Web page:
In Vivo

Held during the ManiFeste Academy, the In Vivo workshops invite young artist to venture into a unique production. A glimpse into In Vivo, led this year by the circus artist Jérôme Thomas and the composer Mauro Lanza.

“I don’t know what’s going on, but I like it!”
The exclamation comes from Jérôme Thomas. Standing in the front of the stage, squinting to see into the darkness beyond the spotlights that flood the stage, he is speaking to Guillaume Tiger, a young composer hunched over his computer, far above the seats.

“This moves!”
On stage, the juggler Ria Rehfuß moves through a whirling solo that exudes an aura of magic: in her hands, a large white plaque seems to float, as if the plaque wasn’t made of plastic, but a vibrating metal. The contrast between the juggler’s elegance and gracefulness and the—more or less apoctolyptic—waves of the spatialized musical discourse is striking. Shortly later, Jérôme Thomas seeks agreement from Mauro Lanza, “It’s working better with Guillaume, isn’t it?”
We don’t know exactly why, but apparently the couple had reached a block that had been going on for a while. At the end of the last break, Jérôme Thomas took a few minutes to talk with Guillaume Tiger, responsible for the music for the third and final scene of the performance. A pep talk to encourage Tiger to listen to his own intuitions while being open to what is happening on stage.

A Constantly Evolving Work

Two days from the final presentation of the 2016 session of In Vivo Électro and concentration is at an all-time high. In the small theater at the 104, while our attention is immediately drawn to the four circus artists/dancers/jugglers (Audrey Decaillon, Viola Ferraris, Florence Huet, Ria Rehfuß) who are working on stage under the watchful eye of Jérôme Thomas, they are not the only ones to be hard at work. Three young electro composers (the Russian Stanislav Makovsky, the Italian Luca Scapellato, and the French Guillaume Tiger) polish their musical propositions with the help of the composer Mauro Lanza and the IRCAM pedagogical advisors Jean Lochard and Augustin Muller. The focus of this workshop is for some to study with a renowned master of juggling, for others it is to address working on a stage, and for all it is meeting another artistic discipline, its specificities, its temporalities, in order to interact better with it.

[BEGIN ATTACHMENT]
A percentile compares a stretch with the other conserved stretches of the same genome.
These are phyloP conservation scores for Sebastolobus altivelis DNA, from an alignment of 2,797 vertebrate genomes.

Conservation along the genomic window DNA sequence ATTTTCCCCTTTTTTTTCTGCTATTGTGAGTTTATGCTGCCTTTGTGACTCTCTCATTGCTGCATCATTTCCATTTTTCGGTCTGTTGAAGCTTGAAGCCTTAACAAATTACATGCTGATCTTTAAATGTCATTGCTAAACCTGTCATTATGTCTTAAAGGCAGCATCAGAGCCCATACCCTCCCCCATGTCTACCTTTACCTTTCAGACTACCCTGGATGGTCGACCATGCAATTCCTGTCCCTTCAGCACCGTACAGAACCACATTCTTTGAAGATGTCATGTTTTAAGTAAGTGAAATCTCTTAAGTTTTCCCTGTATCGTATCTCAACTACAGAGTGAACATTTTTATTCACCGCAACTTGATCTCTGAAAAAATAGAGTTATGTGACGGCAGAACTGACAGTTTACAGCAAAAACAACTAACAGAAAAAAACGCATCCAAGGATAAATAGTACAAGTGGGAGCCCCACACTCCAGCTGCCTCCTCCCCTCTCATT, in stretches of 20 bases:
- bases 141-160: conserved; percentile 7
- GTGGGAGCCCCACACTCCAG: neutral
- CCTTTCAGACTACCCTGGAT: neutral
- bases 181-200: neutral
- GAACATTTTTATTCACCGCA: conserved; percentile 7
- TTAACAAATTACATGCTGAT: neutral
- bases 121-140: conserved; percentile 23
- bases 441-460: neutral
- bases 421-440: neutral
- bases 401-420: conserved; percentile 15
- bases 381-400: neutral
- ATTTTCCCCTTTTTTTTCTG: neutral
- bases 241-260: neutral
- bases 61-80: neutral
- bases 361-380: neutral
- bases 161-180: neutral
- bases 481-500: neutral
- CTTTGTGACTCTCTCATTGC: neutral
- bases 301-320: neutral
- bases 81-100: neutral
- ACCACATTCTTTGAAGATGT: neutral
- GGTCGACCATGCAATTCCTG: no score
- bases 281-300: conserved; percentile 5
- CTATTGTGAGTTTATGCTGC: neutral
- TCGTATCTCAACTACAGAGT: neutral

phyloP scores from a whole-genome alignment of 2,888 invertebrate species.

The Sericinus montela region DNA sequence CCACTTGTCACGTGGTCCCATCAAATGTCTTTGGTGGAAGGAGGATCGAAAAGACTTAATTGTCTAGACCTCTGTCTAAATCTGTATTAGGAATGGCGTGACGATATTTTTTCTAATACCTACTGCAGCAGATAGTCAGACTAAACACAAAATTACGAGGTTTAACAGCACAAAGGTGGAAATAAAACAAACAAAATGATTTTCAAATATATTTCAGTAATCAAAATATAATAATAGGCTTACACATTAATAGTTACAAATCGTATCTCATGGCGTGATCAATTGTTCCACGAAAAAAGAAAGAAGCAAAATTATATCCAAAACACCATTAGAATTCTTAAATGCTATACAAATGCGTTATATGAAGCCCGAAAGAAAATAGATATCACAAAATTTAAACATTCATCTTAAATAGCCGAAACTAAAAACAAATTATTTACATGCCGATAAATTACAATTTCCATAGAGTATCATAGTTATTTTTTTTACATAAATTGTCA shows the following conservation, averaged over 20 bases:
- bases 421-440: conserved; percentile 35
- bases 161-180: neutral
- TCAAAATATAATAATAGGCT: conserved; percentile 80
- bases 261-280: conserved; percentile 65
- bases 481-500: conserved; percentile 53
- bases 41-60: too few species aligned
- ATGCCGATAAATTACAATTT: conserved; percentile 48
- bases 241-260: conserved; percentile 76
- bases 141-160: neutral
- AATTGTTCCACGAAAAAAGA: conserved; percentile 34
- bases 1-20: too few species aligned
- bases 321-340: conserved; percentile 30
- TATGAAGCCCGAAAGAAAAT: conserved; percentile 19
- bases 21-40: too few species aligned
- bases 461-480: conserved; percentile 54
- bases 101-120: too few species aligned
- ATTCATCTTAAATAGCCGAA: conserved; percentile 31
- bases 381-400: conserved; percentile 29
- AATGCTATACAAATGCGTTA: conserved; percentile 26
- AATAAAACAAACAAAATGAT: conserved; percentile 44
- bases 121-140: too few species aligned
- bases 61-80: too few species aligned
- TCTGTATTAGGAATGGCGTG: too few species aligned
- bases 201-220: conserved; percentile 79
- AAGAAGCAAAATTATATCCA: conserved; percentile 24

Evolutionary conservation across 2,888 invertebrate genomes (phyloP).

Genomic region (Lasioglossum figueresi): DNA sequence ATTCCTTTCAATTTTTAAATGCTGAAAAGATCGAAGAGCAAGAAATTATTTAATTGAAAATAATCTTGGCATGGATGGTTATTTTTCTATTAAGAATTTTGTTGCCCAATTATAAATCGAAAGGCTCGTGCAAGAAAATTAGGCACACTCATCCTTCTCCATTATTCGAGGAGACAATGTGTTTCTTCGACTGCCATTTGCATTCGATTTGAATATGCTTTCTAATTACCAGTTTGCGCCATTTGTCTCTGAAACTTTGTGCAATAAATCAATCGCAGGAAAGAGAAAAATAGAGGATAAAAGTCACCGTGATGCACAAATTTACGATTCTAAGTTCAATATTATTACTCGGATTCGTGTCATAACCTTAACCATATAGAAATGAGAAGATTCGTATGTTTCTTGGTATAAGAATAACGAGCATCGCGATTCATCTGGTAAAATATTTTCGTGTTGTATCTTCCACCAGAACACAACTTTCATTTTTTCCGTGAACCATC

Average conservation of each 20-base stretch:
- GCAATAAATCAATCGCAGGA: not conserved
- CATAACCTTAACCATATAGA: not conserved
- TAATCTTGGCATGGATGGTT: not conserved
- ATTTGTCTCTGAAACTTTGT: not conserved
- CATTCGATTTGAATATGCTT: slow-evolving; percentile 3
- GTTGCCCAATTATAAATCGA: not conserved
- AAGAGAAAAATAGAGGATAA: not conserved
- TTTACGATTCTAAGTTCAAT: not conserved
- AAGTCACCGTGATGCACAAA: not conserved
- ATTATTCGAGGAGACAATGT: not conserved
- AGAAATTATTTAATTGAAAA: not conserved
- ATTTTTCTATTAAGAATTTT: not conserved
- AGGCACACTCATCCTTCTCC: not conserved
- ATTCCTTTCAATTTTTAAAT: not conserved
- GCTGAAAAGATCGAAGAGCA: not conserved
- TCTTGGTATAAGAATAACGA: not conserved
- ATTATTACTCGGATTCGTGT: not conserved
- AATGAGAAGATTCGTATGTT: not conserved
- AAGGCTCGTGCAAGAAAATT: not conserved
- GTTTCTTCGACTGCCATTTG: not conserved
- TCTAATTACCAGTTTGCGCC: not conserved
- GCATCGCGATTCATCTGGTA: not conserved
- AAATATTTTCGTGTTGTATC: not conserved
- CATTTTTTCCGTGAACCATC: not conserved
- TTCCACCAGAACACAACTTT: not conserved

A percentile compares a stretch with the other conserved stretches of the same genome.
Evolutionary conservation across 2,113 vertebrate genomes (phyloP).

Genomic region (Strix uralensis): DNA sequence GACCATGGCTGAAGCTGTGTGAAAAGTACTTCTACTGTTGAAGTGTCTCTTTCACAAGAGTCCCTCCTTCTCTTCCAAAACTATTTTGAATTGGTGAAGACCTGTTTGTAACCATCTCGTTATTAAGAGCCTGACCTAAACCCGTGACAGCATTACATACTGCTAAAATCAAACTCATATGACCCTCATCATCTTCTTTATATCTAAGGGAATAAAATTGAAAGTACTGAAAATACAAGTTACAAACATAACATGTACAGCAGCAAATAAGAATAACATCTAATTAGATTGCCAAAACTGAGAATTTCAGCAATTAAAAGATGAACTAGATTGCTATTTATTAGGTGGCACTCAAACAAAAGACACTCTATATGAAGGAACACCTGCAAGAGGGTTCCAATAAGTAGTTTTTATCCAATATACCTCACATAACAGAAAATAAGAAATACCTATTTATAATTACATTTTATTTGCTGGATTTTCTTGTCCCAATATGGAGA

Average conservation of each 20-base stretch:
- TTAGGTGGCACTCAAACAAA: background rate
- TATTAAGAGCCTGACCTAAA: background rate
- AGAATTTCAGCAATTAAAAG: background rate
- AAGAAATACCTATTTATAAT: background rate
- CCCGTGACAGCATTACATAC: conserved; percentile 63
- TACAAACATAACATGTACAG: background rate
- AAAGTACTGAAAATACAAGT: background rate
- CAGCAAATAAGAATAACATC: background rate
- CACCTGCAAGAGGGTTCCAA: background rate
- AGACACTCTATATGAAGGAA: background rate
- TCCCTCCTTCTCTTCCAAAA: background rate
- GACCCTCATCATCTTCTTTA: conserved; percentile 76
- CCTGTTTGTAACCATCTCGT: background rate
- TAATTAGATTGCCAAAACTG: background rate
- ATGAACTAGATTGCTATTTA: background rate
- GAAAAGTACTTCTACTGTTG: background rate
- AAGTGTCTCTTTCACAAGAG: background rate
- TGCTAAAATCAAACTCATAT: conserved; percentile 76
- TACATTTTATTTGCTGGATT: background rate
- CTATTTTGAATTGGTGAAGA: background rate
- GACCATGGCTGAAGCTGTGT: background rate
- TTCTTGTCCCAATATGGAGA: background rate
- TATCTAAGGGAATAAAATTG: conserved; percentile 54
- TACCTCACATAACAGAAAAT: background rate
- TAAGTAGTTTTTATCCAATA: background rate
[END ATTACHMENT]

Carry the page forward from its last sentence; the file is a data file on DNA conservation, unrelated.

There are only two days left before the performance and, yet, much remains to be done. Be it on stage where the four jugglers are continually given instructions, guidelines, and critiques, on the music and its dialogue between the two worlds, between image and sound, a dialogue that affects the work of each participant, and therefore refashions the global presentation.  Of course, the three tableaux that make up the performance were imagined over 20 years ago in 1995 for the first part of HIC HOC. Of course, Jérôme Thomas decided on the outline for the performance when the workshop began almost two weeks earlier. But reusing a movement after so long, and especially with new music, requires several adjustments.

“The first time I talked with the students,” begins Jérôme Thomas, “we were quickly involved in the concrete. Concerning the composers, I didn’t know their work, but I explained them the meaning of the piece and the tools I was going to use to conduct their music and their music was of course a part of that. My experience at the CNAC and the Académie Fratellini taught me that the best way to teach is to put students in a context that stimulates creation: concentration, deadlines… interspersed with teaching moments from time tot time in order to analyze the work being done or the creative issues in the work: it liberates the students!”

This is how Jérôme Thomas’ work advances, between charisma and intuition: while a general direction is indicated, flexibility is the key word.